The Houthi movement in Yemen has released footage that appears to depict an MQ-9 Reaper drone being struck by an anti-air missile a day after announcing the feat.
On Tuesday, Houthi military spokesperson Brig. Gen. Yahya Sare’e announced that the Air Defenses had struck an “American MQ9 drone” with a missile of undisclosed make and model, the Houthi official news outlet Al-Masirah reported.
According to Sare’e, the drone was operating over Mar’ib Governorate and had attacked Houthi forces in several of the province’s districts.
On Wednesday, video purporting to be of the shootdown was posted by a popular open-source research account on Twitter. In the moments before the missile strikes the unmanned aerial vehicle, it deploys some kind of projectile that appears to be a missile, but could also have been a defensive flare.
However, it seems likely the Houthis have made an understandable error and confused a General Atomics RQ-9 Reaper with a China Aerospace Science and Technology Corporation (CASC) CH-4. The two drones look extremely similar, distinguishable only by the CH-4’s lack of a ventral fin below its V-shaped tail, which the grainy video does not seem to show. China sold the Saudis two CH-4s in 2014 after the US refused to export the Reaper, and in 2017 signed a deal to build a drone factory in the kingdom.
That said, the Houthis have being fooled by CH-4s and MQ-9s before; in December, they announced the downing of a Saudi CH-4, for example.
Neither the US nor Saudi Arabia have commented about the claims.
If it’s truly an American Reaper, this would be the fourth US drone the Houthis have claimed to shoot down. In 2019, the Pentagon attempted to claim that because the Houthis had downed a drone using a Soviet-built 2K12 Kub anti-air missile system, this was proof the Iranians were arming the Houthis and turning the war in Yemen into a proxy war. However, as Sputnik reported, the 2K12 [NATO reporting name SA-6 Gainful] is a widely exported weapon, with the Yemeni Armed Forces having been one of the former Soviet Union’s customers.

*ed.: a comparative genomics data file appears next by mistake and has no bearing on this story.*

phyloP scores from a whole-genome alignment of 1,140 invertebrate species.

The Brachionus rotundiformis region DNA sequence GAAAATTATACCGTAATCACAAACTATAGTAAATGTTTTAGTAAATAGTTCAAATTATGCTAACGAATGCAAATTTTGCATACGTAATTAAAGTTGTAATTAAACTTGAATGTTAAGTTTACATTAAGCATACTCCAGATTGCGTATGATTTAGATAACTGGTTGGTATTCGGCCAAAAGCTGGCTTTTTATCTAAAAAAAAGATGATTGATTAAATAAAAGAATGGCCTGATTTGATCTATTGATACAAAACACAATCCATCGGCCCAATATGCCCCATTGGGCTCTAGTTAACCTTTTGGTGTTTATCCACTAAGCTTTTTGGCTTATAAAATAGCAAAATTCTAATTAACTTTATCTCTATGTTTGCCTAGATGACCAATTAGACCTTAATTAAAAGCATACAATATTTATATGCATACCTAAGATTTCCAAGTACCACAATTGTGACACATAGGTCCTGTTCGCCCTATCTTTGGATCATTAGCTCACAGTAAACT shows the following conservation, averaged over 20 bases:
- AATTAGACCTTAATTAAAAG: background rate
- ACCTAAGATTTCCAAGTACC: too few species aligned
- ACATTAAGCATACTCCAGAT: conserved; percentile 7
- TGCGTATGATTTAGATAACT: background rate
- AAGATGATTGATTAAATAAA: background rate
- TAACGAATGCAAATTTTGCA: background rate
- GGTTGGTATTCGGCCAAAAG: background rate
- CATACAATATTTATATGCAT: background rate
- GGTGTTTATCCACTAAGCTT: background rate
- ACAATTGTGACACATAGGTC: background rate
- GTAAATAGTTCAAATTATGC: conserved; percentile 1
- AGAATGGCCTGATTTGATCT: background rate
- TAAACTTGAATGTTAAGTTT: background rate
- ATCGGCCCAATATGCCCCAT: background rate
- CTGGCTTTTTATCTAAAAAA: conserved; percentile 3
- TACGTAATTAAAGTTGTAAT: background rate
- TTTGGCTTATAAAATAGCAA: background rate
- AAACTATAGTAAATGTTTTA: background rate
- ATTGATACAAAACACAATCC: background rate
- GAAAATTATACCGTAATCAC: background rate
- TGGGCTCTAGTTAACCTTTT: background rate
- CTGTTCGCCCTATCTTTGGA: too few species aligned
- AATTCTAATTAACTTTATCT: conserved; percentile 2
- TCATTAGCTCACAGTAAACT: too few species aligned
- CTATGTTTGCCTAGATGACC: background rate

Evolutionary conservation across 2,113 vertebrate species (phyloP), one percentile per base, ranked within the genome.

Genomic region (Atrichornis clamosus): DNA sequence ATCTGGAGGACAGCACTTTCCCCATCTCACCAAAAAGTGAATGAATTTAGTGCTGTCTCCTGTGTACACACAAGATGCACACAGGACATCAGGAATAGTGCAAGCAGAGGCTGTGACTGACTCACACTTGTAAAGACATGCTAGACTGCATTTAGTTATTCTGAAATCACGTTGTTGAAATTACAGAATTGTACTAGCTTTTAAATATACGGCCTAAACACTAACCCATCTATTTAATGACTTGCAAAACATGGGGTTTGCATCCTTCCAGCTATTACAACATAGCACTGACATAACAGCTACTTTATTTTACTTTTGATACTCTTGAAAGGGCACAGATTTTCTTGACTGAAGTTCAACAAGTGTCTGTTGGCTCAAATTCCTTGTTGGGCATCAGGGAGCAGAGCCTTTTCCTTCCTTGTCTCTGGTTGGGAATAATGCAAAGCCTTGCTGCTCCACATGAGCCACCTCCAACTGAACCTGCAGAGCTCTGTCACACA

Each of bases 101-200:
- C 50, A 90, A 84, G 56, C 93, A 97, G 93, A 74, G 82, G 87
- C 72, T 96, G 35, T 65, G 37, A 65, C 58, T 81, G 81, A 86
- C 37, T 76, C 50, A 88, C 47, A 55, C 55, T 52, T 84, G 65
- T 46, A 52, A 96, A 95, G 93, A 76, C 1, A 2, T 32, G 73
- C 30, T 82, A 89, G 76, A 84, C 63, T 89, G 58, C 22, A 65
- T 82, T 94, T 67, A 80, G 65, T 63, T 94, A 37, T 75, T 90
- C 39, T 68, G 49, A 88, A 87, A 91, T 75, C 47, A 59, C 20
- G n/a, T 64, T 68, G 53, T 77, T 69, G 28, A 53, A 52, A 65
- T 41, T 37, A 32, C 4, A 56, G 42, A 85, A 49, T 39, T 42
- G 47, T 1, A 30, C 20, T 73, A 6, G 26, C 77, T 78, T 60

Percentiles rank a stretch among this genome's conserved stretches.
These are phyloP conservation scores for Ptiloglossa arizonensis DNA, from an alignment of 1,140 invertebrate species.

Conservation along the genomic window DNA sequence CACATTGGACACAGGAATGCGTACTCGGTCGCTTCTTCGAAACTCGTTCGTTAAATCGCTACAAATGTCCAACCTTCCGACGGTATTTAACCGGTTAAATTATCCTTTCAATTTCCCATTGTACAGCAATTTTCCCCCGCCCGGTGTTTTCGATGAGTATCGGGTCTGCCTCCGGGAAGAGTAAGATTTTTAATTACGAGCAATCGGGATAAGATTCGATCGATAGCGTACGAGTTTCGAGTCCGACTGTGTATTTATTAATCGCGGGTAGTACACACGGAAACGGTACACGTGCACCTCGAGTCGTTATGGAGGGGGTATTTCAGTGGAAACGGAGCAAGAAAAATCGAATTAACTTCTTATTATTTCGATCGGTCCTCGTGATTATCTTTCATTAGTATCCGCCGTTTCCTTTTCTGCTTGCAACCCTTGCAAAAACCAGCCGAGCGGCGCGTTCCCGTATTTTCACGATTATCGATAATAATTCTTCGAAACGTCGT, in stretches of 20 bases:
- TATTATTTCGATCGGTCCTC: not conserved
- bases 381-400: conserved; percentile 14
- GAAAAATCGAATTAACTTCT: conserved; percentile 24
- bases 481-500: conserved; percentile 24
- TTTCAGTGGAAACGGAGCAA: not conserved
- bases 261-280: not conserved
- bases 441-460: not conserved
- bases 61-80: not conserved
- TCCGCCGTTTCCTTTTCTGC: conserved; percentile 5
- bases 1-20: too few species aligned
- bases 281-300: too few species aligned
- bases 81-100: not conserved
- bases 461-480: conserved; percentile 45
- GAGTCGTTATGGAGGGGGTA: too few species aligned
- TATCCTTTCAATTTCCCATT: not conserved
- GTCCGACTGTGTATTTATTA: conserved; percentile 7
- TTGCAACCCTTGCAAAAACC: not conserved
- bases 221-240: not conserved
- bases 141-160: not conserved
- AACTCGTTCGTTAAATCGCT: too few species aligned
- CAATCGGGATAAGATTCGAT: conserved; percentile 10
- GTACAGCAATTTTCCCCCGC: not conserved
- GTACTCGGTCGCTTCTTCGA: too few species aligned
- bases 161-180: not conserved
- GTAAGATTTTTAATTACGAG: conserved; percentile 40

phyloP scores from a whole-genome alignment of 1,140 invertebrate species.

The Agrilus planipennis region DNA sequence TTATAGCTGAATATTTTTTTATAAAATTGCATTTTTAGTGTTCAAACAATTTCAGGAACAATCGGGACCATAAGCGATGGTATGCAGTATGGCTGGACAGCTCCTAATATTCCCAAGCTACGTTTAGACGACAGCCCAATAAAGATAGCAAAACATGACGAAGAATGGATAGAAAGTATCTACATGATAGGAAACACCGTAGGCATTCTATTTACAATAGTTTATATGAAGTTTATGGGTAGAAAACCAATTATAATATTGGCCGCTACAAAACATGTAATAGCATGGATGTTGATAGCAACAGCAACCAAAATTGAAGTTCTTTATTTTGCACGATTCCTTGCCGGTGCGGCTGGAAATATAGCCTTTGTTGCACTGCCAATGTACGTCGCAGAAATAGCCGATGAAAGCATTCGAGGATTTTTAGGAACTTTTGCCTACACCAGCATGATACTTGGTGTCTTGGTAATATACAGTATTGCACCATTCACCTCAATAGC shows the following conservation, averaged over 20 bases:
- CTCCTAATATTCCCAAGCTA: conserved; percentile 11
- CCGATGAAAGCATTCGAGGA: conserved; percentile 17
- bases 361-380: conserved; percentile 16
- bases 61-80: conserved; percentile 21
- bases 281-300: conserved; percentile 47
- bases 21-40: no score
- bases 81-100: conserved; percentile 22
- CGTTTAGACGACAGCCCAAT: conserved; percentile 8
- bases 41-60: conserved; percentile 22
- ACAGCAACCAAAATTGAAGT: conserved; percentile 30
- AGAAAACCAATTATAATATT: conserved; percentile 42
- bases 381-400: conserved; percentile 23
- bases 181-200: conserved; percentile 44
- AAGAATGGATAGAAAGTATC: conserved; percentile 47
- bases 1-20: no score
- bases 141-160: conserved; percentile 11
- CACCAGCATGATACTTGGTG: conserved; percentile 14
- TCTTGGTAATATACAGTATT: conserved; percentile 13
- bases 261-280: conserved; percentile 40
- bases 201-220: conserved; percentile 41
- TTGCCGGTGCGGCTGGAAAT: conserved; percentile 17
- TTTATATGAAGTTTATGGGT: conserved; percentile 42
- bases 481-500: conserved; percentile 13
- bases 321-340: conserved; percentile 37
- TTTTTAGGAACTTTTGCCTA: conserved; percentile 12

US Ends Saudi Support Amid Marib Offensive
The news comes after US Secretary of State Antony Blinken announced an end to US support for offensive operations in Yemen by the Saudi-led coalition last month. Riyadh entered the conflict in 2015 after Yemeni President Abdrabbuh Mansour Hadi fled the country amid a Houthi seizure of power. Other members of the coalition have mostly left, including Morocco, Sudan, and the United Arab Emirates, although the latter exerts considerable influence in the conflict via friendly militias.
The US provided the coalition with refueling, targeting and intelligence information, and deployed special forces to patrol Saudi Arabia’s border with Yemen and to chase down Houthi artillery sites. It has also sold bombs, aircraft, and other equipment to several coalition members. Blinken said the US will continue to support Saudi defense, as the Houthis mount missile and drone strikes on Saudi military and petroleum facilities, which form the backbone of the Saudi economy.
The coalition siege of Yemen has created what the United Nations recognized as the world’s worst humanitarian crisis. A blockade of Yemen’s ports has deprived the country of food, medicine, and other supplies, and Saudi airstrikes have destroyed its hospitals, schools, and port facilities. In December, the UN Office for the Coordination of Humanitarian Affairs (OCHA) estimated that 233,000 people in Yemen had died due to the war, 131,000 of whom died from indirect causes such as famine.
As the Houthi offensive in Mar’ib to capture its capital city intensifies, observers are warning of a new humanitarian crisis as the city is host to thousands of war refugees who are likely to be caught in the crossfire. Saudi coalition forces have rushed to buttress the city’s defenses, which is the Yemeni government’s last stronghold in the north, as the Houthis capture more and more of the city.
On Monday, the Saudis proposed a new peace deal that would include the reopening of Sana’a’s long-besieged airport, the relaxing of the blockade around the port city of Hodeidah, and a UN-supervised truce. However, the Houthis have rejected the deal out of hand, telling Al-Masirah Riyadh offered nothing new and was falsely posturing as an outside actor in the conflict.